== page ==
If you ever catch me gazing out a café window, it’s possible I’m longing for the ’80s when guitar solos reigned supreme, saving myself the anxiety of writing a bridge for my song. But like leg warmers and huge earrings, instrumental bridges are sometimes better left to yearbooks and awkward junior proms.

What is a bridge in a song?

A bridge is the section in a song that typically comes after the second chorus.  Popular song structure takes us through the following:

Verse 1
Verse 2 (optional)
Pre-chorus (optional)
Chorus Verse 3
Pre-chorus (optional)

The problem with bridges is we’re often more clear about what we don’t want them to be than what we do. We end up piecing together a rag doll of a section and apologizing for it before we perform.

Over the years I’ve learned to embrace the bridge and the demands it makes on the writer. When I know my options, I can use the bridge to create contrast, take the listener to a new place lyrically and musically, and rejuvenate their interest in the song. I’ve found just a few things helpful when considering what my bridge can do. But keep in mind: all these things depend on knowing where I’ve been in the song to determine where I should go to contrast.

Musical Contrast

Bridges offer the listener musical contrast. If I can’t summarize what my music has been doing thus far in the song, I can’t control the contrast my bridge will produce. To start, I look at overall dynamic. If my second chorus was already a dynamic high point in the song, the bridge can either extend that high point or exceed it. Alternatively, I could contrast by lowering the intensity of the song for a refreshing sound. To exceed the high point of the chorus I’ll need to do much more than just pump up the volume. I’ll make decisions that produce more energy.

That means I might start on a new chord, or perhaps borrow a chord from another key (think b3 major, b7 major, or 2 major) for impact. I might change chords more frequently for more motion. I might raise the pitches, use wider intervals, or shorter note lengths in the melody to make it more dynamic. I could also get more energy by anticipating the downbeats. But if I want to lower the intensity of the bridge, I could decrease the dynamic by changing chords less frequently, or even stay on a single chord for a long period of time. I might bring the lead vocal melody way down in pitch, or involve lots of rest space. Whatever I choose to do, the result should be that it contrasts in dynamic from where I’ve been.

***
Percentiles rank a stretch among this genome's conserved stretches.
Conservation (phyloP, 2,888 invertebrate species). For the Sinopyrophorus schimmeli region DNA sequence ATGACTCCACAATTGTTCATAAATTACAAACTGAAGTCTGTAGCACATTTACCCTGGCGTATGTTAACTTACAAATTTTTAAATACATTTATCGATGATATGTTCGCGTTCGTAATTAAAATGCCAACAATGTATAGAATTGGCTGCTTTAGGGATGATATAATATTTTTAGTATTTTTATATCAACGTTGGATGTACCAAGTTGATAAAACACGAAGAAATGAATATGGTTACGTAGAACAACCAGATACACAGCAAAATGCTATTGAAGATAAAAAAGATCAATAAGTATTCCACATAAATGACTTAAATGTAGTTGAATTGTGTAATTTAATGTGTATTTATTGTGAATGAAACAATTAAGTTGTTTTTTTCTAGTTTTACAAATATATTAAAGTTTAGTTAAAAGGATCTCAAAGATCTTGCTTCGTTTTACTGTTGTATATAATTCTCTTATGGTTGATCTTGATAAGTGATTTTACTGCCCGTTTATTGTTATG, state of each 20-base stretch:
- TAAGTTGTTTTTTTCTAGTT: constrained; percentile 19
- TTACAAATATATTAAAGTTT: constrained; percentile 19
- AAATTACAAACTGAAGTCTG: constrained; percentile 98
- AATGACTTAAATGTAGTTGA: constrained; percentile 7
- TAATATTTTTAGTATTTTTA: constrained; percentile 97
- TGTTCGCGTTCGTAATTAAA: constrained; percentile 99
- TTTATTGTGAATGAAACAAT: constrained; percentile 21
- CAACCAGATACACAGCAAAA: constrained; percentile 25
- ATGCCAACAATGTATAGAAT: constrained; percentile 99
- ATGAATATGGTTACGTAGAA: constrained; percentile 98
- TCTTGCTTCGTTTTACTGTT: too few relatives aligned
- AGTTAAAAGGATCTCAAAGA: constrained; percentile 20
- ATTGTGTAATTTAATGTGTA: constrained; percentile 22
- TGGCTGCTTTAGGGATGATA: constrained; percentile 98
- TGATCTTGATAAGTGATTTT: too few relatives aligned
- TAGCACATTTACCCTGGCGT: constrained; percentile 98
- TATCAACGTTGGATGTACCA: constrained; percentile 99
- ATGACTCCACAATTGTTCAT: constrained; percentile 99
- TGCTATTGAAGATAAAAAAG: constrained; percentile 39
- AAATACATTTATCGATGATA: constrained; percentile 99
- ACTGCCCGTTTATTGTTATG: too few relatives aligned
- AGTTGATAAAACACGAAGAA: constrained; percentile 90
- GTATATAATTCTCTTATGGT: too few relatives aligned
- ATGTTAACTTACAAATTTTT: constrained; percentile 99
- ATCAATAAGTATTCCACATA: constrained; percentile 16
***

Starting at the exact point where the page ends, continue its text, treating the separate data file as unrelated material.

Lyrical Contrast

We often feel a bridge lyric needs to “say something different” to find purpose in the song. To define what “different” sounds like, I try asking myself a few questions: 

  • “What is the moral of the story I’m telling?”  
  • “What will I (or my main character) do now that I know what I know?”  

These questions cut to the heart of the message.

Another helpful idea is to consider the future of your character/singer. If the verses and chorus tell about how things are or have been, the bridge considers how things will be from now on. Try starting the bridge lyric with phrases that encourage futuristic thinking: 

  • “Someday …”  
  • “Maybe when …” 
  • “After a while …”

Highlight a Challenge

Finally, bridges provide a final look at the challenge the singer/main character is facing or the transformation the singer/main character is undergoing. This challenge doesn’t need to be overcome, but we often see the thought process clearly. Try using these prompts for ideas:  

  • “Even though … I know that …” 
  • “I could … but I won’t …”
  • “I used to be … now I’m finally …”

Attempting to write a bridge can bring us face to face with other problems in the song. Sometimes a bridge won’t come together because our song idea, either musically or lyrically, isn’t concise enough. It’s hard to contrast when the target idea is unclear or feels as if it’s constantly moving. When this happens, try identifying the lyric ideas in the verse that point directly to the main message in the chorus. Cut outlying ideas until you’ve got clarity. 

When the problem is musical, check to make sure the verse and chorus carry a strong and repetitive musical motif and groove and chord progression. Too many different musical ideas results in no particular idea being memorable. In other words, it’s hard to contrast with a musical piece whose parts already contrast.

Sometimes our best bridge is a repeat of a partial chorus or pre-chorus.  Simple and familiar can be a strong element so late in a song.

Bridges are challenging for the best of us.  Remember: most of our favorite songs were created over time, and by two or more brains combing through their best and worst ideas. Don’t be afraid to take your unfinished songs to your best listeners or collaborators for direction and inspiration.


 Published March 26, 2019